Sens. John McCain and Barack Obama pushed their proposals to reform Wall Street Monday as the financial sector reeled from the demise of Lehman Brothers and the selling of Merrill Lynch. Political reporters discuss the latest campaign news.
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For an update on the latest developments, we turn to Amy Walter, editor-in-chief of the Hotline, National Journal's political daily, and Susan Page, the Washington bureau chief for USA Today.
Good to see both of you.
Susan, first of all, how are the two campaigns, presidential campaigns, handling all this bad news from Wall Street?
SUSAN PAGE, USA Today:
Well, they're both focusing on it. I got the first e-mail from Barack Obama's campaign at about 6:00 and one from John McCain…
… a.m. — and one from John McCain's campaign about an hour later expressing concern, saying they empathize with the problems Americans were having, but with rather different approaches to addressing these.
Much more attitude of government role from Barack Obama and what he said today. John McCain, in his initial statement, said he was glad there had been no federal bailout for Lehman Brothers, said that was the right thing to do.
And while John McCain is stepping up his attention to this issue, he's not going as far as Barack Obama is going and talking about what the government would do to help solve it.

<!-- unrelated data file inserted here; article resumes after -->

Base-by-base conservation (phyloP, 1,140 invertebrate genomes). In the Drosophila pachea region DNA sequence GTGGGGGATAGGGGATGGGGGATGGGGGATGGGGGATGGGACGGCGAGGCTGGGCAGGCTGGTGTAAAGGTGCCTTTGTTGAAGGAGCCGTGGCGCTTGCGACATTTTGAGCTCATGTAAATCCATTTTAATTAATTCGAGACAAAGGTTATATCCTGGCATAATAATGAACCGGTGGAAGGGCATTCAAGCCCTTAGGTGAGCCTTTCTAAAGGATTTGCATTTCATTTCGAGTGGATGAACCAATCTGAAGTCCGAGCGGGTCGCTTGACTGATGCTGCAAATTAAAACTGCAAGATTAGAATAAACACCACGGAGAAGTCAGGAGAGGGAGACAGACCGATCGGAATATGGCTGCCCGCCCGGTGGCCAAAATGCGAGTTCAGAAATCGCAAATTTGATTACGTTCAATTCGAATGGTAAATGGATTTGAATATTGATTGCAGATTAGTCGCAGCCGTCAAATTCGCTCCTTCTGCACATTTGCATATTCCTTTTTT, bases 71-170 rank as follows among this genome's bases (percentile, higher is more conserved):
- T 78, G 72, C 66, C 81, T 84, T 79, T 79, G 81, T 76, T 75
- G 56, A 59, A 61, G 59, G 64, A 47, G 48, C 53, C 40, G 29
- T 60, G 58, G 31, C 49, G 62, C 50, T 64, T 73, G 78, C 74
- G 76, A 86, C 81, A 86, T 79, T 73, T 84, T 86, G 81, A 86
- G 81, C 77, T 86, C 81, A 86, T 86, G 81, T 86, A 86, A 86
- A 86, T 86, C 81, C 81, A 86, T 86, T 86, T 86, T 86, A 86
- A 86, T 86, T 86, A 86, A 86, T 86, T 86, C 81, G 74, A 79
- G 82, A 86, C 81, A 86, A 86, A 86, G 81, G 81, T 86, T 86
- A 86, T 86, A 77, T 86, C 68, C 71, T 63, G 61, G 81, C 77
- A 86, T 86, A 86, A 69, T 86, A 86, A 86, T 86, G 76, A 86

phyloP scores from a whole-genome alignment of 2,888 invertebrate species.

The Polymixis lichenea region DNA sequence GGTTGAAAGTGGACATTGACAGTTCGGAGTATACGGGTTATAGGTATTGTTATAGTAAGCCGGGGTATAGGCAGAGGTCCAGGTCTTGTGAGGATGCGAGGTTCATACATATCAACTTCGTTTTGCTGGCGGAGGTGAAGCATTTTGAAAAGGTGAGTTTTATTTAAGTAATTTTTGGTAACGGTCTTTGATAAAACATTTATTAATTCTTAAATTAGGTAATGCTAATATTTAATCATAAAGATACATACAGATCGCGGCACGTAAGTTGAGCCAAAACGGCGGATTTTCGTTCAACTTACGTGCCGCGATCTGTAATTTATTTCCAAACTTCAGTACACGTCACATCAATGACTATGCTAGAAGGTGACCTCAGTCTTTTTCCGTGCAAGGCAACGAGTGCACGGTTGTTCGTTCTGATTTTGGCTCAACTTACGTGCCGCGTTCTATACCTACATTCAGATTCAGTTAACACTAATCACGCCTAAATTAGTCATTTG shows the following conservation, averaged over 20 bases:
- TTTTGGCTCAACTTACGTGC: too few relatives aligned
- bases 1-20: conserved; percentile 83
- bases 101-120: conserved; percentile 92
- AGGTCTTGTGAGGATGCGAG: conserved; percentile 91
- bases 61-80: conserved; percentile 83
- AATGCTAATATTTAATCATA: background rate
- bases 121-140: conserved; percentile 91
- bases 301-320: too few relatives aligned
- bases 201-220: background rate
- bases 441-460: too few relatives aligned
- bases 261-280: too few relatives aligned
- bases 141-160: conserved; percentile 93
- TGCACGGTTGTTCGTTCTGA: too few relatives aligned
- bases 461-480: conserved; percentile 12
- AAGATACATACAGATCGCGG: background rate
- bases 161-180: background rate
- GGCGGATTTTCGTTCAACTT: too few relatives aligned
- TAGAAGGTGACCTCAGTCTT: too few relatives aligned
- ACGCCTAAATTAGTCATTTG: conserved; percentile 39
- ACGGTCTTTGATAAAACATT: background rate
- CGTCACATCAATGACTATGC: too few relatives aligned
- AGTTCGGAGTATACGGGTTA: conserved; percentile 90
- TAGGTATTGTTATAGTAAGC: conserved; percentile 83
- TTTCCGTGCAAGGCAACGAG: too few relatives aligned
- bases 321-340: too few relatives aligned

So you really see a difference here in approach, Amy?
AMY WALTER, Editor-in-Chief, The Hotline:
Well, and I think it's a difference in approach we've been talking about for a while, in terms of the kind of ways in with these two candidates are trying to talk about the idea of changing the bad economic news, right?
Both of them are saying clearly this is not good. What is my administration going to do about this?
The McCain campaign actually launched an ad — that was one of the first things that came into my e-mail box that piqued my interest, was an ad that went out almost immediately after the news of this came out, saying, you know, this is why you need mavericks like John McCain and Sarah Palin in Washington, because they're going to be able to reform, insisting you need reformers to reform.
Now, what that means specifically we don't know yet. And same with Barack Obama, who's coming out and certainly trying to make the case that John McCain, because he has subscribed to the same policies as George Bush, isn't going to be able to take us out of this yet.
What it means for average people, I don't think they've actually enunciated that yet.